Realizing you need to safeguard your hearing is one thing. Recognizing when to protect your ears is a different story. It’s not as easy as, for example, determining when to use sunblock. (Is it sunny and will you be outside? Then you need sunscreen.) Even recognizing when you need eye protection is simpler (Doing some hammering? Cutting some wood or working with dangerous chemicals? Wear eye protection).
With regards to when to use hearing protection, there seems to be a huge grey area which can be dangerous. Unless we have particular information that some place or activity is dangerous we tend to take the easy path which is to avoid the issue altogether.
In general, we’re not very good at assessing risk, especially when it comes to something as intangible as permanent hearing problems or loss of hearing. Here are some examples to demonstrate the situation:
- A very loud rock concert is attended by person A. The concert lasts roughly 3 hours.
- Person B owns a landscaping business. After mowing lawns all day, she goes home and quietly reads a book.
- Person C is an office worker.
You may think that person A (let’s call her Ann, to be a little less formal) might be in more hearing danger. For most of the next day, her ears will still be ringing from the loud performance. Assuming Ann’s activity was hazardous to her ears would be sensible.
Person B (let’s just call her Betty), on the other hand, is exposed to less noise. Her ears don’t ring. So her hearing must be less hazardous, right? Not necessarily. Because Betty is pushing that mower all day. So although her ears never ring out with pain, the damage builds up little by little. Even moderate noises, if experienced with enough frequency, can harm your ears.
What’s occurring with person C (let’s call her Chris) is even harder to make sense of. Lawnmowers come with instructions that emphasize the dangers of continued exposure to noise. But while Chris works in a quiet office, she has a very noisy, hour-long commute every day through the city. What’s more, she sits behind her desk and listens to music through earbuds. Does she need to give some thought to protection?
When is it Time to Begin to Think About Safeguarding Your Ears?
The normal guideline is that if you need to raise your voice to be heard, your surroundings are noisy enough to do injure to your hearing. And you need to think about wearing earmuffs or earplugs if your surroundings are that noisy.
The limit should be 85dB if you want to be clinical. Sounds above 85dB have the capacity, over time, to lead to damage, so in those circumstances, you should think about wearing hearing protection.
Your ears don’t have their own sound level meter to alert you when you reach that 85dB level, so most hearing professionals recommend getting specialized apps for your phone. These apps can inform you when the surrounding noise is approaching a hazardous level, and you can take suitable steps.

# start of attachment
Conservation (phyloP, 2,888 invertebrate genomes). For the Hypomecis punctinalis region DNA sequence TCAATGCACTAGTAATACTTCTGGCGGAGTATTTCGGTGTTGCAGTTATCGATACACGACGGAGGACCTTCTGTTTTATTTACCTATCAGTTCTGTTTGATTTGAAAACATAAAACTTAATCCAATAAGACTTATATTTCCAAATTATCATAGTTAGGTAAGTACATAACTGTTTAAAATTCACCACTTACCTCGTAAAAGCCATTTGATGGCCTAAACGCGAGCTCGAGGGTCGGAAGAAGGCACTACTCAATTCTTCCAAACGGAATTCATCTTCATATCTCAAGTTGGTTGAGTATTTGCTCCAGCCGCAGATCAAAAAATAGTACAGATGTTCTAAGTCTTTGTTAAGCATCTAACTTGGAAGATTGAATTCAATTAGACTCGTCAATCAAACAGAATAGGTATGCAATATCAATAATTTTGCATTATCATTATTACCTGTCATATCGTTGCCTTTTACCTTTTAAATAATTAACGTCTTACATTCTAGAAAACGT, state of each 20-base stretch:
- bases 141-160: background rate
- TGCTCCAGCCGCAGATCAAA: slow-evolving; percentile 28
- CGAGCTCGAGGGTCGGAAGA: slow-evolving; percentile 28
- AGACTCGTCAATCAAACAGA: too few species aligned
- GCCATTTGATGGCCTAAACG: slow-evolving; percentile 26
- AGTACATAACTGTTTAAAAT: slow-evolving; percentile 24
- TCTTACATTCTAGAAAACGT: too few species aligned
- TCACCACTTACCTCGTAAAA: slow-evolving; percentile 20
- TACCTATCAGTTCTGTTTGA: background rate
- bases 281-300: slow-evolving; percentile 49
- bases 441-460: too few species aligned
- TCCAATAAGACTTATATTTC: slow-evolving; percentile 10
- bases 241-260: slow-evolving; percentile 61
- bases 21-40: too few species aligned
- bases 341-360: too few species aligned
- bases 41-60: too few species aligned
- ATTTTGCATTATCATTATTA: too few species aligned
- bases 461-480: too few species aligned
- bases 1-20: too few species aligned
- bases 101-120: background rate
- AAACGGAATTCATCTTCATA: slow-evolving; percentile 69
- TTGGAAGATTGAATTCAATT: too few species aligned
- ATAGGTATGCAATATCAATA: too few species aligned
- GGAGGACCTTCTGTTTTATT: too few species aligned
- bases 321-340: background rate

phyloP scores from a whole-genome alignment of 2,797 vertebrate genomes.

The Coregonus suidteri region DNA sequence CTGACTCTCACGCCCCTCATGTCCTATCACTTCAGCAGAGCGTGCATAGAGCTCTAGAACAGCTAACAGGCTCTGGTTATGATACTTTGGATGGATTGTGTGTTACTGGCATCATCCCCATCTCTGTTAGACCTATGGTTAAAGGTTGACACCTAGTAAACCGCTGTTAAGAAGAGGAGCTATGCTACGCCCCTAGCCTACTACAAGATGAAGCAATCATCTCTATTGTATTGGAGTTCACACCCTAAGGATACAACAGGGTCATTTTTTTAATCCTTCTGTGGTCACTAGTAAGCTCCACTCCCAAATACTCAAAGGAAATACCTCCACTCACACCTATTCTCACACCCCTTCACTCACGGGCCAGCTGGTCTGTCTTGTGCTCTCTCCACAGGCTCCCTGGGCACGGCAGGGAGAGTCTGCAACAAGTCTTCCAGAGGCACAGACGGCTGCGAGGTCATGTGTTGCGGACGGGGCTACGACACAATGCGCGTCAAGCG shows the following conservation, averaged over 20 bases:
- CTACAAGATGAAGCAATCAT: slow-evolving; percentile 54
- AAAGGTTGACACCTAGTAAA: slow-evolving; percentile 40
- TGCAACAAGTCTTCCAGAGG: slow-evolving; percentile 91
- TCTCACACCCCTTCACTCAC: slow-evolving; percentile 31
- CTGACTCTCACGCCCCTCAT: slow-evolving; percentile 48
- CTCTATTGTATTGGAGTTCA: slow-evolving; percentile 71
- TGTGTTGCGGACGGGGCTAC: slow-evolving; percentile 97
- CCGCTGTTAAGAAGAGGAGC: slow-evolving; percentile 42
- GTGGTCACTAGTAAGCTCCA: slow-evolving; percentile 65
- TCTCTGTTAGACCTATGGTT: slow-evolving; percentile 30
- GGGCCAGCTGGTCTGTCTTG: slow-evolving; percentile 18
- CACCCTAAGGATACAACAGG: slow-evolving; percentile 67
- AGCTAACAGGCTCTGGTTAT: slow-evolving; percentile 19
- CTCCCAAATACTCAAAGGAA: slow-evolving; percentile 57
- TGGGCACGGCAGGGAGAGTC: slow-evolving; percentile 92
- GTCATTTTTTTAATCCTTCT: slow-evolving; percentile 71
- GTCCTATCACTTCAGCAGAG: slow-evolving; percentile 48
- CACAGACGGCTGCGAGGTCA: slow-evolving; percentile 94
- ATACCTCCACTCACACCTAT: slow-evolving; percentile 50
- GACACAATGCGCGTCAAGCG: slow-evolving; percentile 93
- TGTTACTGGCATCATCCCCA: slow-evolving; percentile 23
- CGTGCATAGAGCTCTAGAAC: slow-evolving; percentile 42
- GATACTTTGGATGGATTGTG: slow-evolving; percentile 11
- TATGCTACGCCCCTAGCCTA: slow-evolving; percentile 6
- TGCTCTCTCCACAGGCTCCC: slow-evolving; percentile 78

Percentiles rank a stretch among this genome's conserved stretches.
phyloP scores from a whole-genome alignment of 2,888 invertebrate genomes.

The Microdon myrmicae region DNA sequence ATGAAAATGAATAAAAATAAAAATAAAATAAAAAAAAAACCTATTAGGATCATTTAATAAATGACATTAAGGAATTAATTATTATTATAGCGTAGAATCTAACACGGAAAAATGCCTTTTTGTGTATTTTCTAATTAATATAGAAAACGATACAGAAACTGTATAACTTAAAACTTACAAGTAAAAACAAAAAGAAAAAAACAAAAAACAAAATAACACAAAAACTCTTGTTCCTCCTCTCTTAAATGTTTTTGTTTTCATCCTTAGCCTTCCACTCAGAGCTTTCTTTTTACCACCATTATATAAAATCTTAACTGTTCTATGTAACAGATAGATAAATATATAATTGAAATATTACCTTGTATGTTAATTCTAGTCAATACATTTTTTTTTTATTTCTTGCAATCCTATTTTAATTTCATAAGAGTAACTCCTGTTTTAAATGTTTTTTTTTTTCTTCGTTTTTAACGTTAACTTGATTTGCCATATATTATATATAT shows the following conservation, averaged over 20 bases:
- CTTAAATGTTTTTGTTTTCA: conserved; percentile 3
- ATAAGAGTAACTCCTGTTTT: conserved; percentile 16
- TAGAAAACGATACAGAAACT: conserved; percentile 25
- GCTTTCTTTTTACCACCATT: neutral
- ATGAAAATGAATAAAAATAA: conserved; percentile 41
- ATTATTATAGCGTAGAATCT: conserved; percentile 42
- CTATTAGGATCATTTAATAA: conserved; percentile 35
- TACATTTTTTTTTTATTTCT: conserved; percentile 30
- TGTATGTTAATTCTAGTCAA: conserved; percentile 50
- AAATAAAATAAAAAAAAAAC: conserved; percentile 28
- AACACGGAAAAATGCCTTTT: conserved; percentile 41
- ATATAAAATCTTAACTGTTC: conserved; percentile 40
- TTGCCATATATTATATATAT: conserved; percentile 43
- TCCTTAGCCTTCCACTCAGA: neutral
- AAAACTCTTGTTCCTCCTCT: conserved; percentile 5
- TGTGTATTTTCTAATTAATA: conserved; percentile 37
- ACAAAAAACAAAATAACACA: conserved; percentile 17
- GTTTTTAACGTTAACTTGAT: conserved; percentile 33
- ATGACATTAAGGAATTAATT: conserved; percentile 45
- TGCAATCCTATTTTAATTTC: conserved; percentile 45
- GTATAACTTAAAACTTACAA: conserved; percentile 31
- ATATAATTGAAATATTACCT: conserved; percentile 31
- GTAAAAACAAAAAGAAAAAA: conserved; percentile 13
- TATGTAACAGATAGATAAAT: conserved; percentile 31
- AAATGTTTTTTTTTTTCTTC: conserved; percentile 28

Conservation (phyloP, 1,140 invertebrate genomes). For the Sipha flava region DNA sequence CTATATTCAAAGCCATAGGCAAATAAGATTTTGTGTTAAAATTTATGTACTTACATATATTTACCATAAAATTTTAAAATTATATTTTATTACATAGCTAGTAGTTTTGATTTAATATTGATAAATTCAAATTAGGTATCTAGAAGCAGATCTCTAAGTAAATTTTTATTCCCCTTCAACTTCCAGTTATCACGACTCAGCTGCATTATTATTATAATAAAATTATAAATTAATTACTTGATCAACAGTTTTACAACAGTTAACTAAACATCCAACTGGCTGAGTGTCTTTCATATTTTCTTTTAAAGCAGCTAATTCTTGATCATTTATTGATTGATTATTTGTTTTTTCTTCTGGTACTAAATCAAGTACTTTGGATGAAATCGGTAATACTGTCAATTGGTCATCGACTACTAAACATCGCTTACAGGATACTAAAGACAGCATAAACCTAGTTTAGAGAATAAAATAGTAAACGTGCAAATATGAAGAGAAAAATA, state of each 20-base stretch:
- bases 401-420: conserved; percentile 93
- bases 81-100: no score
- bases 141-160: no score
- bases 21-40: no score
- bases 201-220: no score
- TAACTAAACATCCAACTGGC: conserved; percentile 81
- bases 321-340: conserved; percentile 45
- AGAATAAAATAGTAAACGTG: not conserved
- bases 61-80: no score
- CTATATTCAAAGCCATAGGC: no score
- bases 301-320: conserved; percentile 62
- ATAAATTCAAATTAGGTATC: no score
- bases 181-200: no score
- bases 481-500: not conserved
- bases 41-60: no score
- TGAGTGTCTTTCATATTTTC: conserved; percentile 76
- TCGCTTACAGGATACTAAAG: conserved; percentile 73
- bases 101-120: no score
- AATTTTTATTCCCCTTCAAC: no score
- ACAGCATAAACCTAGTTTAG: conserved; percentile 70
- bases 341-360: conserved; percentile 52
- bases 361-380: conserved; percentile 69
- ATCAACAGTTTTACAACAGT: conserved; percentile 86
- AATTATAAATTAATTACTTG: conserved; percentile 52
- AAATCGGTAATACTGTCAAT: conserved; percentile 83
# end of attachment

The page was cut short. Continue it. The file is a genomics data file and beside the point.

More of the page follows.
A Few Examples
Even if you do get that app and take it with you, your phone may not be with you wherever you go. So we may formulate a good standard with a few examples of when to safeguard our hearing. Here we go:
- Exercise: You know your morning cycling class? Or maybe your evening yoga session? All of these examples may require hearing protection. The high volume from instructors who use loud music and microphones for motivation, though it may be good for your heart rate, can be bad for your ears.
- Commuting and Driving: Do you drive for Lyft or Uber? Or perhaps you’re just hanging around downtown for work or boarding the subway. The noise of living in the city is bad enough for your hearing, not to mention the extra damage caused by turning up your tunes to drown out the city noise.
- Using Power Tools: You understand you will need hearing protection if you work all day in a factory. But what if you’re simply puttering around your garage all day? Even if it’s only a hobby, hearing specialists recommend wearing hearing protection if you’re working with power equipment.
- Domestic Chores: Even mowing a lawn, as previously stated, calls for hearing protection. Chores, like mowing, are most likely something you don’t even think about, but they can result in hearing damage.
- Listening to music with earbuds. This one calls for caution, not protection. Whether your music is going directly into your ears, how loud it is playing, and how long you’re listening to it are all things you should give consideration to. Noise-canceling headphones are a good choice to avoid needing to turn the volume way up.
A good baseline may be researched by these examples. If there is any doubt, however, use protection. Instead of leaving your ears exposed to future harm, in most instances, it’s better to protect your ears. If you want to be able to hear tomorrow, protect today.